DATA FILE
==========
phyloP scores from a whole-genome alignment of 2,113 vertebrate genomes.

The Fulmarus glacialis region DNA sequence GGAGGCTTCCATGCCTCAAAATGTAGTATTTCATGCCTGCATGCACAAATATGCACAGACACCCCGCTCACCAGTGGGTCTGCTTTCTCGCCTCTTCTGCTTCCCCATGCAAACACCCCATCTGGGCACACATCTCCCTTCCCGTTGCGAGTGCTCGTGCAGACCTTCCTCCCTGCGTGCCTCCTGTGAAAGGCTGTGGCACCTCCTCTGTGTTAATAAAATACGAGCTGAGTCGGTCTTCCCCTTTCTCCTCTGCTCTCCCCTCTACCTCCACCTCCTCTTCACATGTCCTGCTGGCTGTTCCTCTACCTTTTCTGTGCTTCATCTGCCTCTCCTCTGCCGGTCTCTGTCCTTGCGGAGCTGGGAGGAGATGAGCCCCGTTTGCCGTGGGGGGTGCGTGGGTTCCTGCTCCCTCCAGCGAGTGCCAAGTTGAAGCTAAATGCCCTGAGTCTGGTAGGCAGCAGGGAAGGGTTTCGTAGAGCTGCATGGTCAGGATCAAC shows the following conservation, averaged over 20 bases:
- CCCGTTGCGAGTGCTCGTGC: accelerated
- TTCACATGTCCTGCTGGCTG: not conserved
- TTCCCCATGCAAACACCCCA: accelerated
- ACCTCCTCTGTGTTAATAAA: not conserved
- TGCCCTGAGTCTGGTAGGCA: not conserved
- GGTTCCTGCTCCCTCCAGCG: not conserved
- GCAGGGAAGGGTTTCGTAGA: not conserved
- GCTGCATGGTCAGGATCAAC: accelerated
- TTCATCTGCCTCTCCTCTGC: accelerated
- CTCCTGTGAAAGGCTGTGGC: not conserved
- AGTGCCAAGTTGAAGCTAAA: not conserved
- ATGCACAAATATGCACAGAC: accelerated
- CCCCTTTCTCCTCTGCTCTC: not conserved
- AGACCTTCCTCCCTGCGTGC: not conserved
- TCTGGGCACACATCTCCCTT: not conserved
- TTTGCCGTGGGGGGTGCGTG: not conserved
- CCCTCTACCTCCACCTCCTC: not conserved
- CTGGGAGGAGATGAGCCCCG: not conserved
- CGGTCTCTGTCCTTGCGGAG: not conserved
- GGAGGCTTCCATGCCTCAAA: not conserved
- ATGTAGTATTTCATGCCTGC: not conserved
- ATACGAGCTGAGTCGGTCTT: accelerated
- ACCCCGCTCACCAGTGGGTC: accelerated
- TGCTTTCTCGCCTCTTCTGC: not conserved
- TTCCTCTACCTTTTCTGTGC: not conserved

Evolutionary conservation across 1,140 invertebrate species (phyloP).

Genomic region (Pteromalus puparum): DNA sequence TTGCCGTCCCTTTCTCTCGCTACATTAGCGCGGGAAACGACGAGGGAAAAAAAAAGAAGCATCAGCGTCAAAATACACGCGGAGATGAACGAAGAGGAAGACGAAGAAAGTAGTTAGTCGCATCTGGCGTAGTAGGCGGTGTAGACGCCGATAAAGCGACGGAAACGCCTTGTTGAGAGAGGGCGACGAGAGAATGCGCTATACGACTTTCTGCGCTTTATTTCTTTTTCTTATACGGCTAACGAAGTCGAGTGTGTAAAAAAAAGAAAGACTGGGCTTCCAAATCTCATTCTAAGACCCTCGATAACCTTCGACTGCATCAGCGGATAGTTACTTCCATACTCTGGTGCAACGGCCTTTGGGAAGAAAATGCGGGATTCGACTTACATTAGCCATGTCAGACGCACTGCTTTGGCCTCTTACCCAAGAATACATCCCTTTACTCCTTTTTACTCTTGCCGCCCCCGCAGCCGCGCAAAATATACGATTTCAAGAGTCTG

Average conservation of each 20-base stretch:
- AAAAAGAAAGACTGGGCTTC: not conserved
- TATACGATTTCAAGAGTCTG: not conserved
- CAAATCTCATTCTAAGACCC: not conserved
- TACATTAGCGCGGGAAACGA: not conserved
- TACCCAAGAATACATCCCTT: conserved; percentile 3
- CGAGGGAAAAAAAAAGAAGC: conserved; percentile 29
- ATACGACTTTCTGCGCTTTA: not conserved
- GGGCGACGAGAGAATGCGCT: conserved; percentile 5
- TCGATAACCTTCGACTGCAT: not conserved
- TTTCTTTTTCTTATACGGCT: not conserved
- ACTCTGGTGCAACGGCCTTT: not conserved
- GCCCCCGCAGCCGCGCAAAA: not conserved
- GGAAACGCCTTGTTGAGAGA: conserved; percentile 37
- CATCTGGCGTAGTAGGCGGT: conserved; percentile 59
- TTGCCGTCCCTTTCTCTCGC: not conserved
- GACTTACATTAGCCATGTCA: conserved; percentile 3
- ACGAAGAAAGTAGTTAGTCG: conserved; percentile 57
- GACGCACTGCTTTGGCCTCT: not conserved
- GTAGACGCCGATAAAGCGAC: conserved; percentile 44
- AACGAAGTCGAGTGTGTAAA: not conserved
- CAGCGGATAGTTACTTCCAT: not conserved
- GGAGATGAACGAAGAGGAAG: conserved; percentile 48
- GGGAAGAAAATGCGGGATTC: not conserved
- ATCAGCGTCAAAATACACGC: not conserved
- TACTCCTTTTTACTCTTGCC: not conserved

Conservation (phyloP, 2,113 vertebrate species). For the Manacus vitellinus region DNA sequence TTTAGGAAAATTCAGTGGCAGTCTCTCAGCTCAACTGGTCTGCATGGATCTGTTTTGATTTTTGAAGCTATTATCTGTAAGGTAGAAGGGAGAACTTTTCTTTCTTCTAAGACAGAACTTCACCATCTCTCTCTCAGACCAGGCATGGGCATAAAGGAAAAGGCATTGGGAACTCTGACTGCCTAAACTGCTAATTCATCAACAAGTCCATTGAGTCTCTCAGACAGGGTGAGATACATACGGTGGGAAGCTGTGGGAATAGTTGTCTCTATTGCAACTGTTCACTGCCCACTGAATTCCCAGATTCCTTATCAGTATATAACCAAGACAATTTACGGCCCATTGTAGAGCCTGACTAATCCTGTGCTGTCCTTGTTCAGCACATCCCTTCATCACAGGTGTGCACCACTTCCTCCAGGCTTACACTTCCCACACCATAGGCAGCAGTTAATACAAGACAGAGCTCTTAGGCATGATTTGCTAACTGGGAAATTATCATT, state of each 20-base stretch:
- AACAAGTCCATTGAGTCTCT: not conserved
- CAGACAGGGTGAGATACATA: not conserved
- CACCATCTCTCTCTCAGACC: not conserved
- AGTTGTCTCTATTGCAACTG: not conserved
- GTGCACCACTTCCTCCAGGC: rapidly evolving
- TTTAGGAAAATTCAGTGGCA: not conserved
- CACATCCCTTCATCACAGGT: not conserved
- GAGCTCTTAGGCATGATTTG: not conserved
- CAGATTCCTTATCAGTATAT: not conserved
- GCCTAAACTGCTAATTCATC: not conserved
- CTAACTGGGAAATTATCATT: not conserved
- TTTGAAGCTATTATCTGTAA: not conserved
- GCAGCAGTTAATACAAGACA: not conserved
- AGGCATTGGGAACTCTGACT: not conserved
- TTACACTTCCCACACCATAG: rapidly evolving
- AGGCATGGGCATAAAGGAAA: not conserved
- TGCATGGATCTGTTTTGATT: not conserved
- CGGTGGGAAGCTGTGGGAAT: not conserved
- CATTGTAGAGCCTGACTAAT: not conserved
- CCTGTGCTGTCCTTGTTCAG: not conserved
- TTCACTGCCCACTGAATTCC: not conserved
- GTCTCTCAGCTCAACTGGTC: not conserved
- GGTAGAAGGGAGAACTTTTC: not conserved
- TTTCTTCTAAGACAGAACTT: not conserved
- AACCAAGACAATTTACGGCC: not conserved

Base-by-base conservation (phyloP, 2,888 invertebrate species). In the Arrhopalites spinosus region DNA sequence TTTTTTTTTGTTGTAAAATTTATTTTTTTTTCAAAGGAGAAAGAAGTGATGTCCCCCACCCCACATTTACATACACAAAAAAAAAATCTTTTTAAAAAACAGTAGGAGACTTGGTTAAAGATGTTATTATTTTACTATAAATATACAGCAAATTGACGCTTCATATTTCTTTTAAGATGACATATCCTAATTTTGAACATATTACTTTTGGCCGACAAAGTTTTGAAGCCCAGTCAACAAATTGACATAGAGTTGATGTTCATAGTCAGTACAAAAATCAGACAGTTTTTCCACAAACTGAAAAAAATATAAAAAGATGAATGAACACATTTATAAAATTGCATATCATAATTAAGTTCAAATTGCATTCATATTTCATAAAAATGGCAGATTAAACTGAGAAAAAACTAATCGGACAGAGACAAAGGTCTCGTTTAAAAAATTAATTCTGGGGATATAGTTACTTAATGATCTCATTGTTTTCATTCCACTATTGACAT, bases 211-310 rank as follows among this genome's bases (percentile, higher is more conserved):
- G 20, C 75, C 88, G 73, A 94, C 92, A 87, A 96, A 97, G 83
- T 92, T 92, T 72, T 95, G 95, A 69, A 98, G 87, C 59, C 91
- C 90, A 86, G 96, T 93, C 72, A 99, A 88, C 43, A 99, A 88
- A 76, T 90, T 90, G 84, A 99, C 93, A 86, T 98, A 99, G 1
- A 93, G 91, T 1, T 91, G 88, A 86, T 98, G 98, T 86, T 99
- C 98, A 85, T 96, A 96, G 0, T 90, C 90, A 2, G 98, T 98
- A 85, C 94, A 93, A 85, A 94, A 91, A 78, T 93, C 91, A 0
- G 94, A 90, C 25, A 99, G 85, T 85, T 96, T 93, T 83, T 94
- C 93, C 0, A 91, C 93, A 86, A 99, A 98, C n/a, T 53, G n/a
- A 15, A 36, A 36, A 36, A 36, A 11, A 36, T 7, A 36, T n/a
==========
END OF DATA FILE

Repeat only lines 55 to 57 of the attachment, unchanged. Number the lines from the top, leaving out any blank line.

- TACTCCTTTTTACTCTTGCC: not conserved

Conservation (phyloP, 2,113 vertebrate species). For the Manacus vitellinus region DNA sequence TTTAGGAAAATTCAGTGGCAGTCTCTCAGCTCAACTGGTCTGCATGGATCTGTTTTGATTTTTGAAGCTATTATCTGTAAGGTAGAAGGGAGAACTTTTCTTTCTTCTAAGACAGAACTTCACCATCTCTCTCTCAGACCAGGCATGGGCATAAAGGAAAAGGCATTGGGAACTCTGACTGCCTAAACTGCTAATTCATCAACAAGTCCATTGAGTCTCTCAGACAGGGTGAGATACATACGGTGGGAAGCTGTGGGAATAGTTGTCTCTATTGCAACTGTTCACTGCCCACTGAATTCCCAGATTCCTTATCAGTATATAACCAAGACAATTTACGGCCCATTGTAGAGCCTGACTAATCCTGTGCTGTCCTTGTTCAGCACATCCCTTCATCACAGGTGTGCACCACTTCCTCCAGGCTTACACTTCCCACACCATAGGCAGCAGTTAATACAAGACAGAGCTCTTAGGCATGATTTGCTAACTGGGAAATTATCATT, state of each 20-base stretch:
- AACAAGTCCATTGAGTCTCT: not conserved